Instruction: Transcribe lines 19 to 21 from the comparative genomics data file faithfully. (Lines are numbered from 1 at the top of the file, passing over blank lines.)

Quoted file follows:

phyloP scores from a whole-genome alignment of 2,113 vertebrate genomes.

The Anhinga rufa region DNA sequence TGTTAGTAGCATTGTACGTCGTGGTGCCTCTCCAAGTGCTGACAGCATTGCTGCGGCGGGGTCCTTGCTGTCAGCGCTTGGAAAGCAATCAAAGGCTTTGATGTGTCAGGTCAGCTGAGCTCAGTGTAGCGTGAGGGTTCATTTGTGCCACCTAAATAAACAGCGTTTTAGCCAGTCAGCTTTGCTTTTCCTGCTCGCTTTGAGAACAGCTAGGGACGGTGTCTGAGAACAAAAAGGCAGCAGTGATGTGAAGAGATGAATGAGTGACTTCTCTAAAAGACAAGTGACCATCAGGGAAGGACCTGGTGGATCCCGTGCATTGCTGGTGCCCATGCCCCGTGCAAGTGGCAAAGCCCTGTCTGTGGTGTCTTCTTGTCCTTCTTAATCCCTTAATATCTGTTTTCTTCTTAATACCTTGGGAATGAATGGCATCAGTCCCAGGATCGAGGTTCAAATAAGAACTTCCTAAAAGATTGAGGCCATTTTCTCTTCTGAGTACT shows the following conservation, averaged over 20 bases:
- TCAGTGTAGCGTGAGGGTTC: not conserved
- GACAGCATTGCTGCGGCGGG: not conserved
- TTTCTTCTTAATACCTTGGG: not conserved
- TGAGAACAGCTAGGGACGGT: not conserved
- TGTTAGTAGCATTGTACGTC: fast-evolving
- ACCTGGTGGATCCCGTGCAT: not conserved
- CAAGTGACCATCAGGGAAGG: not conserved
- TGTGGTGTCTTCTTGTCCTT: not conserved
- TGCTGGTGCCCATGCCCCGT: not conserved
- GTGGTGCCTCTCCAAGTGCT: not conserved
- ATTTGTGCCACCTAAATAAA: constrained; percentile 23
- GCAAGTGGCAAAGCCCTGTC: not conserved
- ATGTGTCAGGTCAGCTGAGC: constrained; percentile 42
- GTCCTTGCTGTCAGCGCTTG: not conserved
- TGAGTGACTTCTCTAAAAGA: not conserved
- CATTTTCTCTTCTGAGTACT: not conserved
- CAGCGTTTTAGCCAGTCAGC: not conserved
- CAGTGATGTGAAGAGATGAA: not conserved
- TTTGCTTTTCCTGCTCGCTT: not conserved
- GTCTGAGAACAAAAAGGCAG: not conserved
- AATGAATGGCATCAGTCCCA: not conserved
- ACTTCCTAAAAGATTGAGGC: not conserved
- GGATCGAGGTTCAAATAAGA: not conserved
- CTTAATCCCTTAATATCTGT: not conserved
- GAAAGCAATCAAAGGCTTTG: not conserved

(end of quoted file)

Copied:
- CAGCGTTTTAGCCAGTCAGC: not conserved
- CAGTGATGTGAAGAGATGAA: not conserved
- TTTGCTTTTCCTGCTCGCTT: not conserved